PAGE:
Adaptive Aggregation of Recommender Systems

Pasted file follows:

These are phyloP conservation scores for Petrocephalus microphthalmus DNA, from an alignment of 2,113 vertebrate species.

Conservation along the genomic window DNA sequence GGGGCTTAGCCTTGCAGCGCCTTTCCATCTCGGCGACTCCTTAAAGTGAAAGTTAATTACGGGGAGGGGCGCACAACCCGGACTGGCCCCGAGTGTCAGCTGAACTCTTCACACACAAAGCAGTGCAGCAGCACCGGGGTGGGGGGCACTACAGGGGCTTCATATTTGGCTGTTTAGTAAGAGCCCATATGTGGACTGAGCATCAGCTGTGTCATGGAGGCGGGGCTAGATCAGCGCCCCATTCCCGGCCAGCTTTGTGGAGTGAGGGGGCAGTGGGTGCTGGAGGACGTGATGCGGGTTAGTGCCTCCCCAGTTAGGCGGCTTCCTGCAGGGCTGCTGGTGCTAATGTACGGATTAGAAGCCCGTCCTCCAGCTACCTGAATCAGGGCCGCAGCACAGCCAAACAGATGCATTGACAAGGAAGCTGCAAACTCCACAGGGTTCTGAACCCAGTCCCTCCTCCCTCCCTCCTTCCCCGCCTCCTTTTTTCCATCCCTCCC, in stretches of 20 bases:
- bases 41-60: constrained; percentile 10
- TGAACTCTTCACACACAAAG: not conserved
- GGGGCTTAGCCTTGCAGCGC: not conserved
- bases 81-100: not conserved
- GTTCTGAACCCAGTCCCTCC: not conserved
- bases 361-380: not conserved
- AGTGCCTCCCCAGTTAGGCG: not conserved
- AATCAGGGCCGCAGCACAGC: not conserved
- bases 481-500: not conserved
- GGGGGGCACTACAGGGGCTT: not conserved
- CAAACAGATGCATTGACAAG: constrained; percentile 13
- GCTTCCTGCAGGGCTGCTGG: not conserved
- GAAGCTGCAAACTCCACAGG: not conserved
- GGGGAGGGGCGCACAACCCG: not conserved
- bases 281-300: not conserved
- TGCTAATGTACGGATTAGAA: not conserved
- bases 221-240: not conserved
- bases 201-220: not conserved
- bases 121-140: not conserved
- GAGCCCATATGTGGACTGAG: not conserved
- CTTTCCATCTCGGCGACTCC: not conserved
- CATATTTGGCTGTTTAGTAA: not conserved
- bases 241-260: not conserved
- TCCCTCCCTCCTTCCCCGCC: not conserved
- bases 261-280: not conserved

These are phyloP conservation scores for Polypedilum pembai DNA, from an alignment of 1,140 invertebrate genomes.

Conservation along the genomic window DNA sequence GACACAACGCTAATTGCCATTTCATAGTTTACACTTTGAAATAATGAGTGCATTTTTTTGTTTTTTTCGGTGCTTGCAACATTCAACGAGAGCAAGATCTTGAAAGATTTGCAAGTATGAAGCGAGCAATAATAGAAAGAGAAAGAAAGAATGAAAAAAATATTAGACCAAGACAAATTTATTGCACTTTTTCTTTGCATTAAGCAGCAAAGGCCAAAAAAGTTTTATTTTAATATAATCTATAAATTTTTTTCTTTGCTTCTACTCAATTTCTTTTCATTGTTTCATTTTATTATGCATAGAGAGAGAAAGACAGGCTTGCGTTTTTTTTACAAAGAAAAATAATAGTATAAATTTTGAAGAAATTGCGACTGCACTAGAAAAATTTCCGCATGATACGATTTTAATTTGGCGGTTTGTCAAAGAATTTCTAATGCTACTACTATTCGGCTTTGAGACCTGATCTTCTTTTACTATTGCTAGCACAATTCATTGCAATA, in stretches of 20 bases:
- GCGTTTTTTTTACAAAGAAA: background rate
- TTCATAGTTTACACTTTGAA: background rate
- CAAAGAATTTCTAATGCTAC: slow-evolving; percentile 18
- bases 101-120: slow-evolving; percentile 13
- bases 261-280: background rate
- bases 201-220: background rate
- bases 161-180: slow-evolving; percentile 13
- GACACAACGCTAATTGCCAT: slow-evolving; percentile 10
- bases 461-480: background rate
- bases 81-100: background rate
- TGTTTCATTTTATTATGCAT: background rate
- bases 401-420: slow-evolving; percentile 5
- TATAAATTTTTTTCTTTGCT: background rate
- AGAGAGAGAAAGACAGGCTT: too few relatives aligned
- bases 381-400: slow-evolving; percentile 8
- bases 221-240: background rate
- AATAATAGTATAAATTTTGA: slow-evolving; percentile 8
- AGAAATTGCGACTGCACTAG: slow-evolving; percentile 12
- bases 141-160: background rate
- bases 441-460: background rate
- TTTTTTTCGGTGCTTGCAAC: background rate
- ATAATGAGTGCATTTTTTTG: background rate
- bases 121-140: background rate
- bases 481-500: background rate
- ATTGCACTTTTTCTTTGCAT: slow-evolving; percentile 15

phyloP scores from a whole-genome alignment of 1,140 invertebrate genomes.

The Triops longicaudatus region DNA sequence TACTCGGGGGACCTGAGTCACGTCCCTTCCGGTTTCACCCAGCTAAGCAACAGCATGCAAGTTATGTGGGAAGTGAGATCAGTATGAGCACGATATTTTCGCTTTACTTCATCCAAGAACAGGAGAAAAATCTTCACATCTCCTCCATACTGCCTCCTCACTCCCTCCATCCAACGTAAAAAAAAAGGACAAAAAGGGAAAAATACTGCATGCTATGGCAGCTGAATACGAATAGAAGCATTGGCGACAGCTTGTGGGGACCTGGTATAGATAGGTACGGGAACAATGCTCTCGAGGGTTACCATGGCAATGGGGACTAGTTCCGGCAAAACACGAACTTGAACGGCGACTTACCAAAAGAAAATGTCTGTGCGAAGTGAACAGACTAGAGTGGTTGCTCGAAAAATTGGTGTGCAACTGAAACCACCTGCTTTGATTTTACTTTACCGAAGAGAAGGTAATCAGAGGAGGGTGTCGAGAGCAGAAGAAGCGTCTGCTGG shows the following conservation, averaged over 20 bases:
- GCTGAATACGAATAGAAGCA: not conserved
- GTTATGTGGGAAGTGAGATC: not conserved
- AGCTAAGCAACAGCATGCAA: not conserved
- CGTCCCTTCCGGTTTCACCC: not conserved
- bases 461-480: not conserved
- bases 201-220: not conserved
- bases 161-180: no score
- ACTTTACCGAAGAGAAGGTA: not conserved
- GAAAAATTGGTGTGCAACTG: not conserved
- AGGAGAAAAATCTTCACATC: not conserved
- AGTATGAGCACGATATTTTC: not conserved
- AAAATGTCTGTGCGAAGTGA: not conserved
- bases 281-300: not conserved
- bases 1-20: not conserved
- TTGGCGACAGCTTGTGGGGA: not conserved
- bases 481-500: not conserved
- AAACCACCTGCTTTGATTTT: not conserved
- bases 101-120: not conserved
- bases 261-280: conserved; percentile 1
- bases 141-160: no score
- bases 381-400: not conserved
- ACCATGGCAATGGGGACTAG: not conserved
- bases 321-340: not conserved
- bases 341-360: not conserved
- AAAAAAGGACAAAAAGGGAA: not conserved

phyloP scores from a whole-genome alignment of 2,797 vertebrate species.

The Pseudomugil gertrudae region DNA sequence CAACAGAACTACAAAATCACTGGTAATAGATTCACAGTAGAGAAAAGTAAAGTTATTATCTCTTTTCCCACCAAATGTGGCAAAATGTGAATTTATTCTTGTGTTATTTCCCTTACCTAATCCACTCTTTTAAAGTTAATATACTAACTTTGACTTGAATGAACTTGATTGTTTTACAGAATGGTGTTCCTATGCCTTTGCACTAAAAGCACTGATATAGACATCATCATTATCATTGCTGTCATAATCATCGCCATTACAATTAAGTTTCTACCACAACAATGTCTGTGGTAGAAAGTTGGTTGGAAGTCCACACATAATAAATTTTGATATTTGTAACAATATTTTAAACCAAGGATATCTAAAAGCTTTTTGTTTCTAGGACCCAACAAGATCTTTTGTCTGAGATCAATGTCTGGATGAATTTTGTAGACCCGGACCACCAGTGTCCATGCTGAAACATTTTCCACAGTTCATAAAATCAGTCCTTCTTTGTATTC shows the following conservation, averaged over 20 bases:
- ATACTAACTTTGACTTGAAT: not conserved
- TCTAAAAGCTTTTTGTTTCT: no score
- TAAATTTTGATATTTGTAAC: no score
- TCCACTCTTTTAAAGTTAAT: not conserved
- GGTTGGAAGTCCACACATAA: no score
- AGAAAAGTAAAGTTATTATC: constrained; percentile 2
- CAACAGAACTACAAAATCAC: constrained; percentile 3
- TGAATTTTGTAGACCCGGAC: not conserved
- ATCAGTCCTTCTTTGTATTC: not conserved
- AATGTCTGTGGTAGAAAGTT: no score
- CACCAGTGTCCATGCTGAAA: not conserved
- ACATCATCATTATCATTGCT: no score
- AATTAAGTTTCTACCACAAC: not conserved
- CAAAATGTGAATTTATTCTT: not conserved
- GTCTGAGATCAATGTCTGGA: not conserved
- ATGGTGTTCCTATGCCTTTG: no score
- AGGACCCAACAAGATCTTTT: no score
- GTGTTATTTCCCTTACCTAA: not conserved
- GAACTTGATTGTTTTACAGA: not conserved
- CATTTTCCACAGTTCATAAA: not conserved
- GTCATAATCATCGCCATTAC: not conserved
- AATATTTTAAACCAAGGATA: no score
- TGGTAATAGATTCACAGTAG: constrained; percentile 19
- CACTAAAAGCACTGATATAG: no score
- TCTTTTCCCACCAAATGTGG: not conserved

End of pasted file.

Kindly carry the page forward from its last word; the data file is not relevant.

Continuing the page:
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In the field of artificial intelligence, recommender systems are methods for predicting the relevance items to a users. The items can be just about anything, for example documents, articles, movies, music, events or other users. Recommender systems examine data such as ratings, query logs, user behavior and social connections to predict what each user will think of each item.Modern recommender systems combine multiple standard recommenders in order to leverage disjoint patterns in available data. By combining different methods, complex predictions that rely on much evidence can be made. These aggregations can for example be done by estimating weights that result in an optimal combination.However, we posit these systems have an important weakness. There exists an underlying, misplaced subjectivity to relevance prediction. Each chosen recommender system reflects one view of how users and items should be modeled. We believe the selection of recommender methods should be automatically chosen based on their predicted accuracy for each user and item. After all, a system that insists on being adaptive in one particular way is not really adaptive at all.This thesis presents a novel method for prediction aggregation that we call adaptive recommenders. Multiple recommender systems are combined on a per-user and per-item basis by estimating their individual accuracy in the current context. This is done by creating a secondary set of error estimating recommenders. The core insight is that standard recommenders can be used to estimate the accuracy of other recommenders. As far as we know, this type of adaptive prediction aggregation has not been done before.Prediction aggregation (combining scores) is tested in a recommendation scenario. Rank aggregation (sorting results lists) is tested in a personalized search scenario. Our initial results are promising and show that adaptive recommenders can outperform both standard recommenders and simple aggregation methods. We will also discuss the implications and limitations of our results.